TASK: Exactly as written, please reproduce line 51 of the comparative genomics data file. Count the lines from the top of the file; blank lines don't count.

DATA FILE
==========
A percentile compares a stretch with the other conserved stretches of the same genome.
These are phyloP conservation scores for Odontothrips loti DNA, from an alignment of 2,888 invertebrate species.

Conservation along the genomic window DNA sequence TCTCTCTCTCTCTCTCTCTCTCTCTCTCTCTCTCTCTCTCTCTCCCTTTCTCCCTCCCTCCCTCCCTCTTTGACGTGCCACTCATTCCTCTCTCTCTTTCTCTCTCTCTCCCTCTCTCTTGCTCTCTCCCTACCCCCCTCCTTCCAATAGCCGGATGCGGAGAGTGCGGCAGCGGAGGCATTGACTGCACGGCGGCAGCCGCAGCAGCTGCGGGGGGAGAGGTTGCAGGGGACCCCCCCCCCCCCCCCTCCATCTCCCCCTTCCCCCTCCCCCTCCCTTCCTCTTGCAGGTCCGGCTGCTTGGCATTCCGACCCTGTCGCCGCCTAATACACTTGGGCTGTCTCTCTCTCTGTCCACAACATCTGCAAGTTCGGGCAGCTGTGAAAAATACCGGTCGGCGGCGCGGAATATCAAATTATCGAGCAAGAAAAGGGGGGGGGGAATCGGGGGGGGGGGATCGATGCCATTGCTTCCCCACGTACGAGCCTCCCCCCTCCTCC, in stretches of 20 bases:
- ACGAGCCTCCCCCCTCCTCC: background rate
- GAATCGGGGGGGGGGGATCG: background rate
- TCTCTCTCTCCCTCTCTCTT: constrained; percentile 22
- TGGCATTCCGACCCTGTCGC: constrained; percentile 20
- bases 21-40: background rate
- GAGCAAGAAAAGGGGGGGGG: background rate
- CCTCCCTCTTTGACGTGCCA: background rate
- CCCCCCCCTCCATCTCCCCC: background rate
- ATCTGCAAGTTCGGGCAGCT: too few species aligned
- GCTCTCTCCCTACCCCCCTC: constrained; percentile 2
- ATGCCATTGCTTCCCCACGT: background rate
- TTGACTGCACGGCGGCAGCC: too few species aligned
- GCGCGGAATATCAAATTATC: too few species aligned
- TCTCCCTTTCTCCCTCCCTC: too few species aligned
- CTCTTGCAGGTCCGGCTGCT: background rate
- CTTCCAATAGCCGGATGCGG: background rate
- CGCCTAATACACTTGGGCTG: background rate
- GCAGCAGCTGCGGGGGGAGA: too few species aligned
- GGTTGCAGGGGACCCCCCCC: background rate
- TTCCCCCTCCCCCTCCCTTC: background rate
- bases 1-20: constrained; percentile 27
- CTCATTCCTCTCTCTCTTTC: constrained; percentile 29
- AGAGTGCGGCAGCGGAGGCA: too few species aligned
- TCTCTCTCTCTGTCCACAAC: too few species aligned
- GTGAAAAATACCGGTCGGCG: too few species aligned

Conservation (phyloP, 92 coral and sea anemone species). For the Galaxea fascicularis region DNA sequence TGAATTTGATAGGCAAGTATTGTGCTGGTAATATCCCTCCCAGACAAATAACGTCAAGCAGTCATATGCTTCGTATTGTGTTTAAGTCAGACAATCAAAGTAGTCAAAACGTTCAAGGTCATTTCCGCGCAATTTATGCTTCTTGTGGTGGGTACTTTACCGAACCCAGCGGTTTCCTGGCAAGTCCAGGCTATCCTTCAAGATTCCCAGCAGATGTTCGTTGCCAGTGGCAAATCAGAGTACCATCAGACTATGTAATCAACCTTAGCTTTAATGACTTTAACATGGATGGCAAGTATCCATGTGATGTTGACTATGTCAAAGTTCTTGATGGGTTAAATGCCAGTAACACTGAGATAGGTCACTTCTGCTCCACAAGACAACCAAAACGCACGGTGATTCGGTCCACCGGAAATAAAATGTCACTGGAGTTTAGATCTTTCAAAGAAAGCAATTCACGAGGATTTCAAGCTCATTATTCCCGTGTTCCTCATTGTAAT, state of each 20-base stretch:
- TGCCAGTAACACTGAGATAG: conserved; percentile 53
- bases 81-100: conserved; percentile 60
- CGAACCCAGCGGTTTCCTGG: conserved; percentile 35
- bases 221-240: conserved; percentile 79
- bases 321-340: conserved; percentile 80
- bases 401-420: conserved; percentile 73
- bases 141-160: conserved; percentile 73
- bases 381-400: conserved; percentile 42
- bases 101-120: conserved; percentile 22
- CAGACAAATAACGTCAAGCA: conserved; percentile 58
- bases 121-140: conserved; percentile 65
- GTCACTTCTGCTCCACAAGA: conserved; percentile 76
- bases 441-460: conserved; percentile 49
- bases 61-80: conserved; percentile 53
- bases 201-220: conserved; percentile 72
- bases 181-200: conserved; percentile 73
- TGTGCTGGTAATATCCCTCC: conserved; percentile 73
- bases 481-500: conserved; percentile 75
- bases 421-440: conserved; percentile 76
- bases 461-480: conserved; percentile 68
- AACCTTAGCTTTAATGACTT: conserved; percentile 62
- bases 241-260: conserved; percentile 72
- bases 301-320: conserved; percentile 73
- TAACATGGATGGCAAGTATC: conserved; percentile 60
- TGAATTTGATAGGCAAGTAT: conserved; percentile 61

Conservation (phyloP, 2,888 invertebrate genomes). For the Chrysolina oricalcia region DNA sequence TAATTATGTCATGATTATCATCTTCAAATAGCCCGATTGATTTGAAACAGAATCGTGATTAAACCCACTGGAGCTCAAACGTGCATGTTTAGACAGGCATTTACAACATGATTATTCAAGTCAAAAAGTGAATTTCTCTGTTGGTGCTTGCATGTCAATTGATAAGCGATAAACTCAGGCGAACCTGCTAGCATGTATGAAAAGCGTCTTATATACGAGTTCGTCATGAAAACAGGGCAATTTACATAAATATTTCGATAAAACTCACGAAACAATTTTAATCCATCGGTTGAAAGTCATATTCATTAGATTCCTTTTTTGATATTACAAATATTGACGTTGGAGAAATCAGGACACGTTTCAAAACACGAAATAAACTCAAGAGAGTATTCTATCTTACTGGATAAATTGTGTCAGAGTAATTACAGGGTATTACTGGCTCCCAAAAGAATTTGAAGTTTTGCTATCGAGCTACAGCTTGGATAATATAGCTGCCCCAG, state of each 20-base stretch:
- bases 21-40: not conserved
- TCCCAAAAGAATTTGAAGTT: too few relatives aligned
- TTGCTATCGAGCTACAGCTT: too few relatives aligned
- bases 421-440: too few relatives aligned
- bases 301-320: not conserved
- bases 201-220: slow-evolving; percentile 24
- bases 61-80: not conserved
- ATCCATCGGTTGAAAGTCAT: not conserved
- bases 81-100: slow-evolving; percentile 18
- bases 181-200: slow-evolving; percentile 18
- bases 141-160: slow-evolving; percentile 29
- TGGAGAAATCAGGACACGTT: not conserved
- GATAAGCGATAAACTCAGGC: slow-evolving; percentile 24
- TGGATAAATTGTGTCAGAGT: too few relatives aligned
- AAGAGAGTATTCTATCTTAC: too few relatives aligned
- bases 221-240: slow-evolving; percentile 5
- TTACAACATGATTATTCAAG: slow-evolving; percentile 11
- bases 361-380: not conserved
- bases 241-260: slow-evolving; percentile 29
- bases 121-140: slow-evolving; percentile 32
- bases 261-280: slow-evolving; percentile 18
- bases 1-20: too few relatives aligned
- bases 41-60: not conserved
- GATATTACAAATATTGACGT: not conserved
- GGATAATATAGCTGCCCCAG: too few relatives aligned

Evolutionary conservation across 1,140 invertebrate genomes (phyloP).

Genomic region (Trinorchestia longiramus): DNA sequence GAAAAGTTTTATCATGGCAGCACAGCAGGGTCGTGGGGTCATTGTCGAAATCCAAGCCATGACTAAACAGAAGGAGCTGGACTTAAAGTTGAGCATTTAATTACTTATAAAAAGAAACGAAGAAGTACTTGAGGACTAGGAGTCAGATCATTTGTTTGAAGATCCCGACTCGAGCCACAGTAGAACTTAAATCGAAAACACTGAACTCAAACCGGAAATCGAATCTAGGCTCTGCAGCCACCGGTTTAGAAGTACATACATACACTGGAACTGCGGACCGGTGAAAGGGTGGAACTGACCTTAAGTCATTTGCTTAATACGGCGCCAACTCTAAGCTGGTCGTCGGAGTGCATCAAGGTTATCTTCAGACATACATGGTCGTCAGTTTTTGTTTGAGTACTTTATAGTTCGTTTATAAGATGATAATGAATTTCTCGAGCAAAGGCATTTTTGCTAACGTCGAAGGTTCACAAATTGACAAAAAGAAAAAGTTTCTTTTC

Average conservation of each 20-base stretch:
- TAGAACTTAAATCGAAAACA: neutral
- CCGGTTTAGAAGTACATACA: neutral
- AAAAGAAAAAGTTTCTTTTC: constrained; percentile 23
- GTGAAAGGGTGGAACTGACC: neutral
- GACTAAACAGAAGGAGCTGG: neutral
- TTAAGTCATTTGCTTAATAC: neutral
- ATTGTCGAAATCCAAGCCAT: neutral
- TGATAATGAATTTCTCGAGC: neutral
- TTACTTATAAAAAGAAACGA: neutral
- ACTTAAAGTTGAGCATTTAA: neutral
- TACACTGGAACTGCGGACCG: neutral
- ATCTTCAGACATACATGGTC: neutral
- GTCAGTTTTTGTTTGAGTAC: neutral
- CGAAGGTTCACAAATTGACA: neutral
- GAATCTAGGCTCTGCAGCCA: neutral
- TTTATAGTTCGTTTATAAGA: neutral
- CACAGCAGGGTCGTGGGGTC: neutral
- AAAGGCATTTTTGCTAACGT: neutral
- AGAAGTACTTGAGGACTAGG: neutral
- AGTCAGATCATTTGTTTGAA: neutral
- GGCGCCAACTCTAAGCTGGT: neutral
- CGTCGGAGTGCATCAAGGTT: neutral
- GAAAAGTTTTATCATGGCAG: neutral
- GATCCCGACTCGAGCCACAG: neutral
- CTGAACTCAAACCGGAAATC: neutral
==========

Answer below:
- bases 241-260: conserved; percentile 72